A few years back, an individual told me, “The most interesting people I know, don’t watch TV.” I thought that an extreme statement. We’re living in the so-called Golden Age of Television. A person doesn’t have to look too hard (especially if he gets away from network TV and reality show garbage), to find excellent programs, no matter what his taste. But, I took his meaning…
…until he ruined it when he interrupted a different telephone conversation by saying, “I’ve gotta go. You’re interrupting my show.” He was talking about Survivor, of all things. My first (admittedly) overly-harsh thought was, If you’re going to be a hypocrite, you could at least do it while watching something decent. It’s difficult to make a point about how there are more productive and creative things to do in life if the TV is switched off, when you’re watching reality show garbage.
I had occasion to remember that conversation a month or two ago, when I caught up with some friends with whom I haven’t seen in a year or more. This is a couple I’ve known for thirty years. I consider them two of the most important people in my life. You know the kind of people I mean; they are the ones who make life better if for no other reason than they are part of it. I love how, thirty seconds after walking in the front door, we're all in the middle of the same conversation we didn’t have time to finish a year ago.
I’m pretty good at staying in contact, although despite my interest and determination, sometimes it doesn’t work…
Like the time my job took me to a city I don’t normally travel to, so I carved out a gap in the day to visit a person I hadn't seen in several months. Yeah, it was a pop-in. In my defense, I waited until a time when I assumed (based on past experience), he wouldn’t be busy. As it turned out, I was partially correct. His work day was over and he had some free time. It just wasn’t time he was willing to use in order to catch up with an old friend. His response to my visit was, “Too bad you didn’t tell me you were coming. We could have done something. Right now, I have to walk the dog.”
No shit, that was a kick in the groin with a steel-toed boot. It was also a clear indication of where I stood on his priority ladder.
Sometimes all a person can do is try, and hope for the best.
I’ve found friendships forged in the far north typically have a strong, enduring quality brought about by unfamiliar circumstances, distance from family, and shared situations uncommon to southern life. Unfortunately, after many years, one individual I know from the arctic has decided, as far as I can tell, that remaining in touch is not as high a priority as it may have once been. I don’t believe it’s personal; she’s virtually disappeared from social media and as an individual who encouraged me to join FB, I know she enjoys the medium. Hopefully, when her personal road smooths out, I’ll hear from her and we’ll pick up where we left off.
Often, “Time” is the excuse that prevents us from staying in better contact with those who are important to us, but Time as an excuse, cuts two ways. It can be a cop-out, an easy answer, a polite way of saying, “I don’t care. I can’t be bothered. I have time for either you or Survivor, and I’d rather watch Survivor.” Any kind of continuing relationship disappears with the texts they ignore, the emails they don’t answer and the calls they don't return. They use Time in the worst possible way, as a “polite” excuse when what they really mean is, “I’m just not that interested.”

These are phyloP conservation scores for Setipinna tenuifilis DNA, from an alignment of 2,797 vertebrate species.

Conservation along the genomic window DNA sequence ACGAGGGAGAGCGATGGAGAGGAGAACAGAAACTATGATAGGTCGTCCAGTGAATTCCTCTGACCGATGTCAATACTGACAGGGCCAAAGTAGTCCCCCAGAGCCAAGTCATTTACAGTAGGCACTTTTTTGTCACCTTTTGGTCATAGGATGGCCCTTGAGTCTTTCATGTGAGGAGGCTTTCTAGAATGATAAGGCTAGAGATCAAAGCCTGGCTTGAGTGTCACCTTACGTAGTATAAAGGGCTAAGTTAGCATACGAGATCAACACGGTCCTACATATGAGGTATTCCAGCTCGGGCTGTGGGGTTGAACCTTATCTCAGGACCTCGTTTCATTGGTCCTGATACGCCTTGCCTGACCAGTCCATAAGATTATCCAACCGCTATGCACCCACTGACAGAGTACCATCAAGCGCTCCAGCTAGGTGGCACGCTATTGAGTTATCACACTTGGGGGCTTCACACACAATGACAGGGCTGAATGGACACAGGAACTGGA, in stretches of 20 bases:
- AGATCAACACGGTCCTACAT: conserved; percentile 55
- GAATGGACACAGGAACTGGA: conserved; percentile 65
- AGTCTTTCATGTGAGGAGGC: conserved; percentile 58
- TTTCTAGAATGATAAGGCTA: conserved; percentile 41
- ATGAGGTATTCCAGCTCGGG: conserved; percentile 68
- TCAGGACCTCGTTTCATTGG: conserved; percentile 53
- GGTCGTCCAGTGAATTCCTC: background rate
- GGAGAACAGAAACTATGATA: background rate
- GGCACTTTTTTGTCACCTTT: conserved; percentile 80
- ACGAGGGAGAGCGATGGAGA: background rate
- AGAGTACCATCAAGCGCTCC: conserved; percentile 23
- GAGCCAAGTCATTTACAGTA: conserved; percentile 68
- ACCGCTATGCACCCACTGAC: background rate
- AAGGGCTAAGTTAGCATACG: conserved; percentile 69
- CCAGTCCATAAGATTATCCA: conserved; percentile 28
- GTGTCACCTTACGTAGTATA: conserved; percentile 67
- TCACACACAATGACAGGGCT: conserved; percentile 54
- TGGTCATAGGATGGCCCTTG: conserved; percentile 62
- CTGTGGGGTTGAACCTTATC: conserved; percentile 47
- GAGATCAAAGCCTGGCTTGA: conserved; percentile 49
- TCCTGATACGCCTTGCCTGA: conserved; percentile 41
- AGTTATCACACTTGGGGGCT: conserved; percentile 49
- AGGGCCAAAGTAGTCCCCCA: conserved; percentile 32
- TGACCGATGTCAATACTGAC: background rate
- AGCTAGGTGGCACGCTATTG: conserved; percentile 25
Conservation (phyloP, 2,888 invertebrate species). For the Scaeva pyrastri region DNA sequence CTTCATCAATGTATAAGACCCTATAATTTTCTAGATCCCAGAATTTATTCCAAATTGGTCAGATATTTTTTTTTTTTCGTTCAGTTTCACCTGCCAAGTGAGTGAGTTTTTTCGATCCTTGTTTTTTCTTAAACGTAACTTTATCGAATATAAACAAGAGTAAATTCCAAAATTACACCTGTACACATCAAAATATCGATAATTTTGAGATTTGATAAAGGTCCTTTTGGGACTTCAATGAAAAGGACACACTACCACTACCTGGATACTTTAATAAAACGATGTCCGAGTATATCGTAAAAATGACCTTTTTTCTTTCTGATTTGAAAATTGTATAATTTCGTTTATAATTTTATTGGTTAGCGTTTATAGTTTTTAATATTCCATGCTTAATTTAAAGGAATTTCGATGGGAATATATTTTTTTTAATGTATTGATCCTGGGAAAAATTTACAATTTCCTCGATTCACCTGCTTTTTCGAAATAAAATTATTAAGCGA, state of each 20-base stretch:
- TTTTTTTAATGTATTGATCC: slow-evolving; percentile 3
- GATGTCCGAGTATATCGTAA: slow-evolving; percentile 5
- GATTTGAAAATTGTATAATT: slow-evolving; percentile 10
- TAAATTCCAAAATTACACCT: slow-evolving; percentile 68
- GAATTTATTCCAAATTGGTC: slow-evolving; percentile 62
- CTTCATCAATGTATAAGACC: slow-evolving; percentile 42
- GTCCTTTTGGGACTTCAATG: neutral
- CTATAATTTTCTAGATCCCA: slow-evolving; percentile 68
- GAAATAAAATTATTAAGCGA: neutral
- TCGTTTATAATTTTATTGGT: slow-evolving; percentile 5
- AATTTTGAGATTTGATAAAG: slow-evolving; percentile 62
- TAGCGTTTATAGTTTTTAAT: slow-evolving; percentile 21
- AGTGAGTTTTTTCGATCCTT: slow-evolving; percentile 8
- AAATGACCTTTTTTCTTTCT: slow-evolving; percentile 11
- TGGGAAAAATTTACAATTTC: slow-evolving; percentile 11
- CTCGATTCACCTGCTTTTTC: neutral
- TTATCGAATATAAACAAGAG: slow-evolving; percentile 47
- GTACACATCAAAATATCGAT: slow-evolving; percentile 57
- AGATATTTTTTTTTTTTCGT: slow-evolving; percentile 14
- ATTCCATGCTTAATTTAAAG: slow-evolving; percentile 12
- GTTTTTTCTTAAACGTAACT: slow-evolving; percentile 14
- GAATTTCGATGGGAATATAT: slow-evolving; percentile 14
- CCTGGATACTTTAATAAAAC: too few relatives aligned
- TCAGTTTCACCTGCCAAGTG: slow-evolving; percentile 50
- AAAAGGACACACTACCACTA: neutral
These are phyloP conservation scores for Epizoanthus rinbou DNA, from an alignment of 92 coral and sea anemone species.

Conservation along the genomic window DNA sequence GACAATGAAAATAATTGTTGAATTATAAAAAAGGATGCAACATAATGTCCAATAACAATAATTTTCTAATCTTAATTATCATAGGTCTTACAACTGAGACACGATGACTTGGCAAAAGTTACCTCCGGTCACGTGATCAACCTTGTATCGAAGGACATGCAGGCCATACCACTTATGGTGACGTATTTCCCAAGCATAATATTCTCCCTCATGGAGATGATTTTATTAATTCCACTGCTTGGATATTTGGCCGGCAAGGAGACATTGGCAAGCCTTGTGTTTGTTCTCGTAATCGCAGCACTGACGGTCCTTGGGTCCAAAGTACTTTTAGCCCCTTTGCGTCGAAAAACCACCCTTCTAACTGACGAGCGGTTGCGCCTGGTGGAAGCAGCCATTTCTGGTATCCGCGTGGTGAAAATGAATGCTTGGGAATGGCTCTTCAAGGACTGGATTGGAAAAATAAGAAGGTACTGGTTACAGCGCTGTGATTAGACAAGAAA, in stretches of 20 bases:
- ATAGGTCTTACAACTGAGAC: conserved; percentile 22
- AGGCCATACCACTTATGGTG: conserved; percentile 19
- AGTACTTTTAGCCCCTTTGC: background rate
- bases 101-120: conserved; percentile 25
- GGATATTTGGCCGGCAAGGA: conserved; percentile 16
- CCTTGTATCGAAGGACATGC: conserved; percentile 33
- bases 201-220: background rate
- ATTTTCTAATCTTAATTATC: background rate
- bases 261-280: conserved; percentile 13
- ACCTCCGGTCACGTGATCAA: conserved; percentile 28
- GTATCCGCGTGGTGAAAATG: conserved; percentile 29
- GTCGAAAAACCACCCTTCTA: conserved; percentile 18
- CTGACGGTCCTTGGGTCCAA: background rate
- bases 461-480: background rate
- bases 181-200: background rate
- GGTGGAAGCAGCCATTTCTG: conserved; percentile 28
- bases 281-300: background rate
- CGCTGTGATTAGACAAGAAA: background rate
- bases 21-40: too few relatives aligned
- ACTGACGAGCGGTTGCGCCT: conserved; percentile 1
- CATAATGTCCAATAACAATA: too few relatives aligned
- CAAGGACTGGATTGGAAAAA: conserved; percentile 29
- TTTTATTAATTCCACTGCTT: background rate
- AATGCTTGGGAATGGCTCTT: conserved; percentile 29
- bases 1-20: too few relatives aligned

On the other hand, Time as an excuse can be reasonable, valid and unbreakable. It’s life as we know it. It’s a one-word catch-all that says, “Kids, career, distance, health, family, travel (life-in-general, in other words), have all made staying in touch difficult and (for now at least), an in-person visit impossible.”
Adult friendships don’t typically end. Rather, they fade away with, yes, time. The ones that last are somewhat of a miracle. They last because everyone involved has decided, on one level or another, that they will last…
Like the enduring friendships I’ve somehow maintained with people I met in the fifth grade and still see frequently,
Or, the friend I’ve known for three plus decades, a guy who lived on the opposite side of the country, moved offshore with his family and has since returned, and who I’m blessed enough to see two or three times a year,
Or, the twenty-year relationship I have with a novelist friend, a person I met online in a critique group and who I’ve only seen once in person,
Or, a career ago, the guy who helped find me my first job, stood beside me at my wedding, and now lives less than a two hour drive away.
As for the couple I mentioned earlier, we haven’t actually spent a great deal of time together in past twenty years. A big part of the reason is distance—Canada is huge. Another reason is, they are active and involved and they do all the life-in-general stuff that makes existence worthwhile. I can’t imagine ever being blown off by one of these individuals, as I was by the guy watching Survivor, but if one of them said, “I’ve gotta go…” I’m reasonably certain the excuse wouldn’t be a television program. It would be more along the lines of, “…we’re catching a plane to Ireland for a family vacation,” which to my mind is not only acceptable, it’s wonderful.
We stay in touch because it’s worth it, because a text, email, FB message, or phone call don’t take much time or require much effort and means we’ll connect again for a party, a day skiing, or a Christmas dinner. When we do, hopefully they’ll have some photos of that Ireland trip to share. I can’t wait until that happens.
One of these times, we’ll talk a little more about using Time as an excuse.
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